POINT IV THE STATE MADE NUMEROUS COMMENTS BELOW BEFORE THE JURY, THE ADMISSION OF WHICH, WITHOUT CURATIVE INSTRUCTION, AMOUNTED TO PLAIN ERROR AND WHICH CUMULATIVELY PREJUDICED THE DEFENDANT .
POINT V THE TRIAL COURT ABUSED ITS DISCRETION IN SENTENCING DEFENDANT TO THE MAXIMUM TERM OF IMPRISONMENT ON EACH COUNT .
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APPEAL CONTENTIONS OF EFTATIOS KOUNELIS
POINT I THE FAILURE OF DEFENDANT'S COUNSEL TO PROVIDE AN INTERPRETER FOR HIM DURING TRIAL, AND THE FAILURE OF THE COURT TO ASSURE THE PRESENCE OF AN INTERPRETER, DENIED THE DEFENDANT A FAIR TRIAL IN VIOLATION OF THE UNITED STATES CONSTITUTION AND THE NEW JERSEY CONSTITUTION.
POINT II THE TRIAL JUDGE ERRED IN REFUSING DEFENDANT COUNSEL'S REQUEST FOR A WADE HEARING ON THE SUGGESTIVENESS OF THE IDENTIFICATION PROCEDURE WHICH WAS USED IN THIS CASE AND, THUS, A 6 REMAND FOR A WADE HEARING IS REQUIRED.
POINT III THE MISCONDUCT OF THE PROSECUTOR DEPRIVED THE DEFENDANT OF HIS DUE PROCESS RIGHT TO A FAIR TRIAL IN VIOLATION OF THE UNITED STATES CONSTITUTION AND THE NEW JERSEY CONSTITUTION (1947), ART. 1 PAR. 10.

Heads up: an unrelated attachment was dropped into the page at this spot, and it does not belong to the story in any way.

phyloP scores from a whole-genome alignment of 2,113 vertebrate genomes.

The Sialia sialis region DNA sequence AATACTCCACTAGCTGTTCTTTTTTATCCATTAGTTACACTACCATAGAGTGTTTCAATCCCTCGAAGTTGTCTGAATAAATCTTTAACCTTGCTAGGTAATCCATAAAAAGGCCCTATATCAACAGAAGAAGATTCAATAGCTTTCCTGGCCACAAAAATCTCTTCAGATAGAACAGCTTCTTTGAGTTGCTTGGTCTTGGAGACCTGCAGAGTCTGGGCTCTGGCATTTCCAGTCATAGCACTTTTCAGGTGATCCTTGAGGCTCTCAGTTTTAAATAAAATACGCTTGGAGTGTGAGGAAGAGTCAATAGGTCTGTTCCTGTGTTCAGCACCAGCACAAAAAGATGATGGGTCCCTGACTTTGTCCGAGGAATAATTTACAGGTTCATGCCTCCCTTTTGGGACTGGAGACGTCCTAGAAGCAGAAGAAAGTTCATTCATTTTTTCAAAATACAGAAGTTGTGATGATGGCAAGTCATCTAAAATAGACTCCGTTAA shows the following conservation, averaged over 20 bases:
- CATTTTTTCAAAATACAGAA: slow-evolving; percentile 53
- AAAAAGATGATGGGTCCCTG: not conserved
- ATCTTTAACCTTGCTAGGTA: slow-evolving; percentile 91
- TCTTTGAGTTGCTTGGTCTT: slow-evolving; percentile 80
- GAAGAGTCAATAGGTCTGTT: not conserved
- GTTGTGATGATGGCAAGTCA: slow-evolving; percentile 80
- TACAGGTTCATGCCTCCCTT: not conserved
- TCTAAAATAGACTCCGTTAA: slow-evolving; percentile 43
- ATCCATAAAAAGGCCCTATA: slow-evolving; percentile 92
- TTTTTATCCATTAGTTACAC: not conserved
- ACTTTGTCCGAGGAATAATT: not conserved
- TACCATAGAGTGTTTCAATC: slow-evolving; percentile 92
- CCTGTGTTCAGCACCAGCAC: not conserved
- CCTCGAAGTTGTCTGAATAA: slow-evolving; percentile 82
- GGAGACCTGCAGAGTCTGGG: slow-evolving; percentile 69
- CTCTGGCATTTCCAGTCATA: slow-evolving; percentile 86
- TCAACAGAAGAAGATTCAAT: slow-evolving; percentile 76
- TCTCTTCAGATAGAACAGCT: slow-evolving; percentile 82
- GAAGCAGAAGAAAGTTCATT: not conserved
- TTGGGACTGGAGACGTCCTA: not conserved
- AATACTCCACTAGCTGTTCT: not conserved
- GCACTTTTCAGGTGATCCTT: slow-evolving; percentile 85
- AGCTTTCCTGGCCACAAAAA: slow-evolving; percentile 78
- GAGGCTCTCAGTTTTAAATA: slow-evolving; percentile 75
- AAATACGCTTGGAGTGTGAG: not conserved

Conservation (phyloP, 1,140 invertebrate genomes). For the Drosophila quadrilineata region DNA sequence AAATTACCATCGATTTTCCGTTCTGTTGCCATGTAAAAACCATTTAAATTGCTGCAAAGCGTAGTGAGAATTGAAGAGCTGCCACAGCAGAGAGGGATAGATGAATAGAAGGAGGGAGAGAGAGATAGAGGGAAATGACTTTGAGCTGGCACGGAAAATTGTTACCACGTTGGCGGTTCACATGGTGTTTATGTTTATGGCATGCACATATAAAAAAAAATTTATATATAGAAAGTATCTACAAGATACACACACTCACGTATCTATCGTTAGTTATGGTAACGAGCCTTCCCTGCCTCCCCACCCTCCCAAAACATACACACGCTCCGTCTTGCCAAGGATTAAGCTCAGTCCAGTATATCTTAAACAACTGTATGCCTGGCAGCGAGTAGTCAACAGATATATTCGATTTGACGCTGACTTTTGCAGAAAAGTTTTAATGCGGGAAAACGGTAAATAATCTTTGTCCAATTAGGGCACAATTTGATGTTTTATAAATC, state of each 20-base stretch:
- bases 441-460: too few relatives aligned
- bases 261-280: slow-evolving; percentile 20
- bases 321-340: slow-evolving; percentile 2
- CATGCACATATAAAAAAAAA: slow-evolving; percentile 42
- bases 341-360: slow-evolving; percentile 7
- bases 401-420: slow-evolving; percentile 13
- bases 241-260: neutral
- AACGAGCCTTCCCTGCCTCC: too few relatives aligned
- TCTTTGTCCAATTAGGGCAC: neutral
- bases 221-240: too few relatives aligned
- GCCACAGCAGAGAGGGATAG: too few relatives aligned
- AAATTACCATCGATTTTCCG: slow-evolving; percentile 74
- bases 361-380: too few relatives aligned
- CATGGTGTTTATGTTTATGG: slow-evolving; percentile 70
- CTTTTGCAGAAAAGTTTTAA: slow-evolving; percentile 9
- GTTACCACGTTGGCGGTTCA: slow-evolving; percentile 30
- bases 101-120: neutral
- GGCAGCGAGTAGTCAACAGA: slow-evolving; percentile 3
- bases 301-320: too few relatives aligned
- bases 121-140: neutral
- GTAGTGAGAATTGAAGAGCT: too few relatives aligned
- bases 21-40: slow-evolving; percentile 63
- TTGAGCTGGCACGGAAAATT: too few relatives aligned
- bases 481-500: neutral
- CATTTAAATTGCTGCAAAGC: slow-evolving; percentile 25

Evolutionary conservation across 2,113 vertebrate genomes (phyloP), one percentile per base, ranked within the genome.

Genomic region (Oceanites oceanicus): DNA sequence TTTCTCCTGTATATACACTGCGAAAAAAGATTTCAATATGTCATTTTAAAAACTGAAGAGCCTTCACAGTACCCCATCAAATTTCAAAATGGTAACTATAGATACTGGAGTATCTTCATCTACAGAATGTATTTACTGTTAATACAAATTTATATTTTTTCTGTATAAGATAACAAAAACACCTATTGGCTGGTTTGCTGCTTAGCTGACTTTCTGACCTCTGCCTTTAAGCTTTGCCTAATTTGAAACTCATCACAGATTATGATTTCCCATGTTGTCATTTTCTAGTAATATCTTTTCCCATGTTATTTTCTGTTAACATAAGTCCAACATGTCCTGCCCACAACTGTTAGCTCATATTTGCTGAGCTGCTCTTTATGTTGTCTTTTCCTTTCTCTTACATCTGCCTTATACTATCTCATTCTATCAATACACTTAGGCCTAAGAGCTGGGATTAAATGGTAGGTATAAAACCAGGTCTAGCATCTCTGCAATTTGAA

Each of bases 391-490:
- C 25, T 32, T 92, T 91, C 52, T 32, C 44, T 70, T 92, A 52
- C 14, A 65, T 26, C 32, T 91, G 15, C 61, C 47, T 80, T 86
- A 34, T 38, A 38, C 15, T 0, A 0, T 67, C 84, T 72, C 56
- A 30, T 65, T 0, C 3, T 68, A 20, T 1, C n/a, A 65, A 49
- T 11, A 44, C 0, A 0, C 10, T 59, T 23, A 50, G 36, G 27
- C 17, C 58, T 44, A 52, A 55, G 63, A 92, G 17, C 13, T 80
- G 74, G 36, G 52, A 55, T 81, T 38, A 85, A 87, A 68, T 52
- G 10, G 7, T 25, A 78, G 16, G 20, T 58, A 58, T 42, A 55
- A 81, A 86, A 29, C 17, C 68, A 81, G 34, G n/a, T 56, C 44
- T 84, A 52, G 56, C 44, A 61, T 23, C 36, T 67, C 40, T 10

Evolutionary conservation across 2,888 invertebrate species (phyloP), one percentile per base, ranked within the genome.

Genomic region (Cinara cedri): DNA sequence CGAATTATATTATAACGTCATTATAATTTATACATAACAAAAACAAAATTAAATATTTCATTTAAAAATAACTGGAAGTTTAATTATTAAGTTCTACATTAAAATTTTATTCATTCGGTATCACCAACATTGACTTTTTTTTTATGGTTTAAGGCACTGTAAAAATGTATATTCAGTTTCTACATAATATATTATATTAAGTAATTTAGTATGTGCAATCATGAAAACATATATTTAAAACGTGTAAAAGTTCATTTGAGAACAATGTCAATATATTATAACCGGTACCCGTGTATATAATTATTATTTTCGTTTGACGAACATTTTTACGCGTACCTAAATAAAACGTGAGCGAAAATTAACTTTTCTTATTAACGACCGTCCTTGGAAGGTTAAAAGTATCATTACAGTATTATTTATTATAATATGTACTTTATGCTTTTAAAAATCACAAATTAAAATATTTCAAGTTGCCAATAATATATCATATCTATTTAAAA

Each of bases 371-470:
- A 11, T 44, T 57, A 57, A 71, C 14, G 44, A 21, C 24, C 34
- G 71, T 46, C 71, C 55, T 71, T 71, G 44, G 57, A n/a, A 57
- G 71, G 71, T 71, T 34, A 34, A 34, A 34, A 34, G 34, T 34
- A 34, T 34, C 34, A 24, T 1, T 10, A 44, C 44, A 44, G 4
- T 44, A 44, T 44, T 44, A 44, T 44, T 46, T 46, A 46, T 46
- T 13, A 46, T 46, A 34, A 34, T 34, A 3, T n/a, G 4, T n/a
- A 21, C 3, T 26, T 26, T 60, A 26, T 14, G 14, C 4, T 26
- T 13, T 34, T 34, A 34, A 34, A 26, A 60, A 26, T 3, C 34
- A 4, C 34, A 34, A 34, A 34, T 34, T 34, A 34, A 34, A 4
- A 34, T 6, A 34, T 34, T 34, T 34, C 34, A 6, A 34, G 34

A. THE PROSECUTOR DELIBERATELY ELICITED INFLAMMATORY, INADMISSIBLE TESTIMONY AND THEN COMMENTED ON THAT TESTIMONY IN SUMMATION.
B. THE PROSECUTOR'S IMPROPER COMMENTS IN SUMMATION DEPRIVED THE DEFENDANT A FAIR TRIAL AND DUE PROCESS OF LAW.
I. THE PROSECUTOR IMPROPERLY DENIGRATED THE DEFENDANT AND HIS DEFENSE.
II. THE PROSECUTOR IMPROPERLY INVADED THE PROVINCE OF THE JURY BY EQUATING A GUILTY VERDICT WITH THE PROSECUTOR'S FINAL COMMENT.
III. THE PROSECUTOR IMPROPERLY VOUCHED FOR THE CREDIBILITY OF HIS WITNESSES IN SUMMATION.
C. THE PROSECUTOR ELICITED TESTIMONY FROM DETECTIVE ALSTON WHICH SUGGESTED THAT THE DEFENDANT HAD BEEN ARRESTED FOR ANOTHER CRIME.
D. THE CUMULATIVE EFFECT OF THE PROSECUTOR'S MISCONDUCT REQUIRES A NEW TRIAL.
POINT IV THE DEFENDANT WAS DENIED EFFECTIVE ASSISTANCE OF COUNSEL.
A. COUNSEL'S CONDUCT WAS INEFFECTIVE BY FAILING TO PROVIDE THE DEFENDANT WITH A GREEK/ENGLISH INTERPRETER.
B. COUNSEL 7 WAS INEFFECTIVE IN FAILING TO FILE AND ARGUE A MOTION TO SUPPRESS EVIDENCE.
C. COUNSEL WAS INEFFECTIVE BY FAILING TO OBJECT TO THE PROSECUTOR'S IMPROPER COMMENTS IN SUMMATION.
D. COUNSEL WAS INEFFECTIVE BY FAILING TO OBJECT TO DETECTIVE ALSTON'S TESTIMONY ABOUT DEFENDANT'S ARREST.
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E. COUNSEL WAS INEFFECTIVE BY FAILING TO ADEQUATELY INSTRUCT HIS CLIENT ABOUT HIS RIGHT TO TESTIFY ON HIS OWN BEHALF.
F. COUNSEL WAS INEFFECTIVE BY HIS FAILURE TO PREPARE HIS CLIENT FOR TRIAL AND HIS FAILURE TO CONFER WITH HIS CLIENT DURING TRIAL.
POINT V ADMISSION OF "OTHER CRIMES" EVIDENCE DENIED THE DEFENDANT A FAIR TRIAL.
POINT VI THE DEFENDANT'S SENTENCE OF FIFTEEN YEARS WITH FIVE YEARS OF PAROLE INELIGIBILITY IS EXCESSIVE AND MUST BE REDUCED.